Business Mentor, Consultant And Trainer
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Raj Kumar Hansdah
Shrm, Od, Hrd, Pms
Following are my observations on the article:
a) While heading of the post is about "Organisational Communication Strategy", the text is more about personal communication. Though you have written about "organisational communication" in the second and third paragraph, in the next paragraph, you have provided solution for personal communication.
b) For communication, you do not require any "strategy" as such. The word "strategy" catches fancy of every management professional. As much humankind has misunderstood "religion" or "god" that much management professionals have misunderstood the concept of 'strategy".
c) Appropriate heading and focus of the article could have been "How to Create Culture of Communication". Yes, culture of communication is important. To do this, one of the means is 5W + 1H
d) At the beginning of your post you have written that " People have different perceptions about communication". In fact perceptions are also based on the communication. Therefore, it is imperative for HR or management to ensure "formal" communication happens as much as possible. Communication is a powerful tool to shape the employees' attitudes.
e) Management actions are powerful means of communication. Actions speak far louder than words. Their actions send a signal to one and all. They send a signal on what they stand for and "over here what is important?" You have not mentioned anything on this. HR has a vital role in ensuring that the management's decisions or actions are not misinterpreted.
f) What is the use of "strategy" or "culture" of communication, if management has a clique around them or they have pull towards one particular department? The undercurrents will always be there.
g) Call it strategy or culture, the real test of communication lies in finding out how much office boy has understood vision and mission statement of the company. Far from office boy, unfortunately, my experience is that managers also do not know much about company's vision and mission. This happens even though they work for the years together in the company. Can there be better failure of communication "strategy" than this?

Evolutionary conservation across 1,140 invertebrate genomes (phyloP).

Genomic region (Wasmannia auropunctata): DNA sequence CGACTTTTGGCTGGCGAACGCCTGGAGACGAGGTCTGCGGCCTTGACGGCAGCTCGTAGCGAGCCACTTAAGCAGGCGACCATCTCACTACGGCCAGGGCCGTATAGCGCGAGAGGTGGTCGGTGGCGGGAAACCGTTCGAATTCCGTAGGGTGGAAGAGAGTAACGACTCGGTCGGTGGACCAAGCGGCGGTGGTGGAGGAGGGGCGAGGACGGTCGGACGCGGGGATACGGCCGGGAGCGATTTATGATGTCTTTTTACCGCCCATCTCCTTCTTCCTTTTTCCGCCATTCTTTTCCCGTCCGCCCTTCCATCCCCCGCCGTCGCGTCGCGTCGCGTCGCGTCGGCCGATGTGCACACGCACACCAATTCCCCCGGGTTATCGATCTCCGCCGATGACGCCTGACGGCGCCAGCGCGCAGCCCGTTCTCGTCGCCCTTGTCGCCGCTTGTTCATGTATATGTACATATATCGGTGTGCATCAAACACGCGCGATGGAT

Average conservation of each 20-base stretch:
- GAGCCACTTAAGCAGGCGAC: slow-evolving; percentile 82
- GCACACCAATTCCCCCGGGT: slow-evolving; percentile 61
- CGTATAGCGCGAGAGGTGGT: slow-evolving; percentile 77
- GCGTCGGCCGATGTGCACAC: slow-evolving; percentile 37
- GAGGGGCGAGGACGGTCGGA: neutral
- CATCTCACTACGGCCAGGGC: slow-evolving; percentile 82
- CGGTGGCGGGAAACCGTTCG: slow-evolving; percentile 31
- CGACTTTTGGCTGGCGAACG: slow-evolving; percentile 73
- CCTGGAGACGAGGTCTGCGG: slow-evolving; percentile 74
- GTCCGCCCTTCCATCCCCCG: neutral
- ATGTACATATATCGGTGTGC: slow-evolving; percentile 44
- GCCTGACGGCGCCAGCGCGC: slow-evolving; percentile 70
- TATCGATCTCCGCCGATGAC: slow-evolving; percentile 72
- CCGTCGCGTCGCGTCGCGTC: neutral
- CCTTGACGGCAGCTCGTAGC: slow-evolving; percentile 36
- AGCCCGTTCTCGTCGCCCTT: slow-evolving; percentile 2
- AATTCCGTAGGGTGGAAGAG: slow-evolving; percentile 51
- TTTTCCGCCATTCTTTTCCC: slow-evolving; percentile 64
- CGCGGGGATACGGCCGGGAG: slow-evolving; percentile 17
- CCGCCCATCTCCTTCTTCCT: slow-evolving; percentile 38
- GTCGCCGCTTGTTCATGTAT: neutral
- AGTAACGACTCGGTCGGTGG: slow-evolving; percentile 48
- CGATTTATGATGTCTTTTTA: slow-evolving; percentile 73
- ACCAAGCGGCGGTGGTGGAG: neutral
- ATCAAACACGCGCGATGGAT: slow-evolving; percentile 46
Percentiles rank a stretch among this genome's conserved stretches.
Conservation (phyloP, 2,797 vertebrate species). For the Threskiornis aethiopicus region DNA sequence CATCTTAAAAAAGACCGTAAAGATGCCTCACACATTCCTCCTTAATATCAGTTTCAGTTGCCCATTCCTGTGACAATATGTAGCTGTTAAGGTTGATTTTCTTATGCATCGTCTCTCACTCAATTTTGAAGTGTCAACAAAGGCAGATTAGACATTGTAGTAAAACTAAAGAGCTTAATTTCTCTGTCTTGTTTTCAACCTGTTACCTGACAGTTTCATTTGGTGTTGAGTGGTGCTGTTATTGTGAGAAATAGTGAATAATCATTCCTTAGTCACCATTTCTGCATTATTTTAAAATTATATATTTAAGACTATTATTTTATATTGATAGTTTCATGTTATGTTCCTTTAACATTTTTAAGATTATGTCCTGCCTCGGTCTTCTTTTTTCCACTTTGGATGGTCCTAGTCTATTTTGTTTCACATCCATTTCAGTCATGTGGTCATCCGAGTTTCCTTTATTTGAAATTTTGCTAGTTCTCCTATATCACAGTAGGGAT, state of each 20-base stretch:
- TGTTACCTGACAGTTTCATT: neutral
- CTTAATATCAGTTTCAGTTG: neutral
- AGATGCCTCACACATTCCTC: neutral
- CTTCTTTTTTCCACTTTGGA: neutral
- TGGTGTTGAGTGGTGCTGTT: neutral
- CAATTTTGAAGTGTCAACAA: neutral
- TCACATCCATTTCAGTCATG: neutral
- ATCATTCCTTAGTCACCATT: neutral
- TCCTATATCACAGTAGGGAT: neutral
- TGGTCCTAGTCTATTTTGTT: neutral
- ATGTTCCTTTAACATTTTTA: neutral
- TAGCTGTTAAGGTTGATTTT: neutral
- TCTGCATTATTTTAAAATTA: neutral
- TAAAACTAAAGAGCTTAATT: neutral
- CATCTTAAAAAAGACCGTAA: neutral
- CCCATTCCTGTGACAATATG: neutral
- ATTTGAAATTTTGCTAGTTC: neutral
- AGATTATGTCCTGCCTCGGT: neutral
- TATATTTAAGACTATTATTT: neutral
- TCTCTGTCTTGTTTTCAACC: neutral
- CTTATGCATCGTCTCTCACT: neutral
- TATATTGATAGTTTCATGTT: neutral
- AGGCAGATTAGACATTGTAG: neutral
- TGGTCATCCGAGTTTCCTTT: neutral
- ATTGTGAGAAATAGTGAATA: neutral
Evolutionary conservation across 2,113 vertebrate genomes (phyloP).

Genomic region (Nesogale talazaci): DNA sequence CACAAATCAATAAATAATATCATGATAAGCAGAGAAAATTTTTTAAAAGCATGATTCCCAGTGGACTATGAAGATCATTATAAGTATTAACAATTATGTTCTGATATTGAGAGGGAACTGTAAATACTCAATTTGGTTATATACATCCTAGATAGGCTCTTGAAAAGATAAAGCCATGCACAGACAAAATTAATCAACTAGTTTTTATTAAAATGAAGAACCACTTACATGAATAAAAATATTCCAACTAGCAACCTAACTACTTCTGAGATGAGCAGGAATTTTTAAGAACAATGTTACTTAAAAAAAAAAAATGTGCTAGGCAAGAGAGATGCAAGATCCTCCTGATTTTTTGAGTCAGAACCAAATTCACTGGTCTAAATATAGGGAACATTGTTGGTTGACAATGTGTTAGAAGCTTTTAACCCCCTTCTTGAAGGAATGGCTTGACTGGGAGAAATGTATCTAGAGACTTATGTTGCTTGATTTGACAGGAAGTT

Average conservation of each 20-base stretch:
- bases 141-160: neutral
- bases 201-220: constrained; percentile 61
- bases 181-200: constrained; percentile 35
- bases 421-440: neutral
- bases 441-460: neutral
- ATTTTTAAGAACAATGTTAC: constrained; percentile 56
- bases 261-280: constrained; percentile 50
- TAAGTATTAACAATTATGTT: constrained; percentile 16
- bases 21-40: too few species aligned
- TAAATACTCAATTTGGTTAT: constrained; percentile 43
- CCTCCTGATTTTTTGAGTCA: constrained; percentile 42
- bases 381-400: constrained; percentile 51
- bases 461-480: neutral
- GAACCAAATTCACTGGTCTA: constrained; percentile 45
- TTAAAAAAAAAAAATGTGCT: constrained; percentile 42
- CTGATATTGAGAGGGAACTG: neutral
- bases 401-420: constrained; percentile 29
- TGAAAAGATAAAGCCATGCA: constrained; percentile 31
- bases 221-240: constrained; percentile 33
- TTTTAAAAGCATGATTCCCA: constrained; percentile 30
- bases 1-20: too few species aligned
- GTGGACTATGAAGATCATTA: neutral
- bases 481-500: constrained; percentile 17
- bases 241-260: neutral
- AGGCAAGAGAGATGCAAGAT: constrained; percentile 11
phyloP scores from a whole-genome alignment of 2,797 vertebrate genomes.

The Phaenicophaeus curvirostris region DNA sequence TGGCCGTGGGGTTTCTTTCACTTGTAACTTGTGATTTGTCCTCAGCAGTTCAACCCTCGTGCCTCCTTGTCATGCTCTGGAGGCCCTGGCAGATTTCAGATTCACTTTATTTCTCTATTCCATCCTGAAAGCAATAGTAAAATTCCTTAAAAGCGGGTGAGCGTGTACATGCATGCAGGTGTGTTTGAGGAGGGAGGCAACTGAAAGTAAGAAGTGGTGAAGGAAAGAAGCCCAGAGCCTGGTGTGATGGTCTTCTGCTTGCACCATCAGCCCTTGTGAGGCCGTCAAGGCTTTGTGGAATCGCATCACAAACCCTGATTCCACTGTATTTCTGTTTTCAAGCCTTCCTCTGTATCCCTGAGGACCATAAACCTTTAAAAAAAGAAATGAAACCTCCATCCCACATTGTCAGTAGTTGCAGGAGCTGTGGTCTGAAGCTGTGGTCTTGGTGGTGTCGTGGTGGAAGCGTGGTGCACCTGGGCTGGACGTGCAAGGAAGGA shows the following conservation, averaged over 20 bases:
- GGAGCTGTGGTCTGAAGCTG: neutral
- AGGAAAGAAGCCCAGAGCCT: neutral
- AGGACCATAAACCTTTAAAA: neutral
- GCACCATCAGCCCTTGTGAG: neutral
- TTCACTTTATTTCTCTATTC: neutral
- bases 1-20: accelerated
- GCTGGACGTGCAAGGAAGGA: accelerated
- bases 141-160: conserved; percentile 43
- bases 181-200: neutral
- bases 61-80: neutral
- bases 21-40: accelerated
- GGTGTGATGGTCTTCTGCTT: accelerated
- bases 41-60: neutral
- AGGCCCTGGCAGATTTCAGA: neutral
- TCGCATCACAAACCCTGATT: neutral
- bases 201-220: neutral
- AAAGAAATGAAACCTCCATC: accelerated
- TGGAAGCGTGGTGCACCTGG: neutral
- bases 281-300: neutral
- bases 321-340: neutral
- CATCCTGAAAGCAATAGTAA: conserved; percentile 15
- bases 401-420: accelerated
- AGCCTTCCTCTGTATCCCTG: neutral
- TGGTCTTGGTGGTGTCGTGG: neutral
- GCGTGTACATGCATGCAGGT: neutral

h) Recently there was news item in the press "NR Narayana Murthy to Infosys' fat cat laggards: Vows action against top-salary drawing execs". Now when person of his stature criticises in public the internal affairs of the company, what kind of "communication strategy' is this? Was his criticism aimed at actual under-performers or those who allowed these under-performers to grow in the company?
Final comments: - My objective was to critically review the article. There is nothing personal as such.
Dinesh V Divekar
Beware of false knowledge; it is more dangerous than ignorance.
23rd February 2014 From India, Bangalore
Two vital things I missed out in my previous post as far as "Organisational Communication" is concerned. Two major tools of shaping organisation's culture through organisational communication is induction training and standardisation.
Through induction training, a newly joined employee can be communicated the meaning of vision and mission of the company. Second this is about who got rewards and why they got those rewards. Higher the level of induction training, higher is the motivation level.
Standardisation is another way of brining uniformity in communication. Organisation can create standardised forms for communication. Next is about creating templates on various subjects. Third thing is standardise how junior should communicate with seniors, how seniors should communicate with juniors, communication between two managers or senior managers, communication with vendors/service providers/consultants etc. everything can be standardised. The more you standardise the less it is. 5W + 1H can well be embedded in the templates or standardised communication.
If you look at ISO 9000, then you will find that all that it has done is bring standardised practices and also communication. It is because of standardisation, lot of confusion was avoided.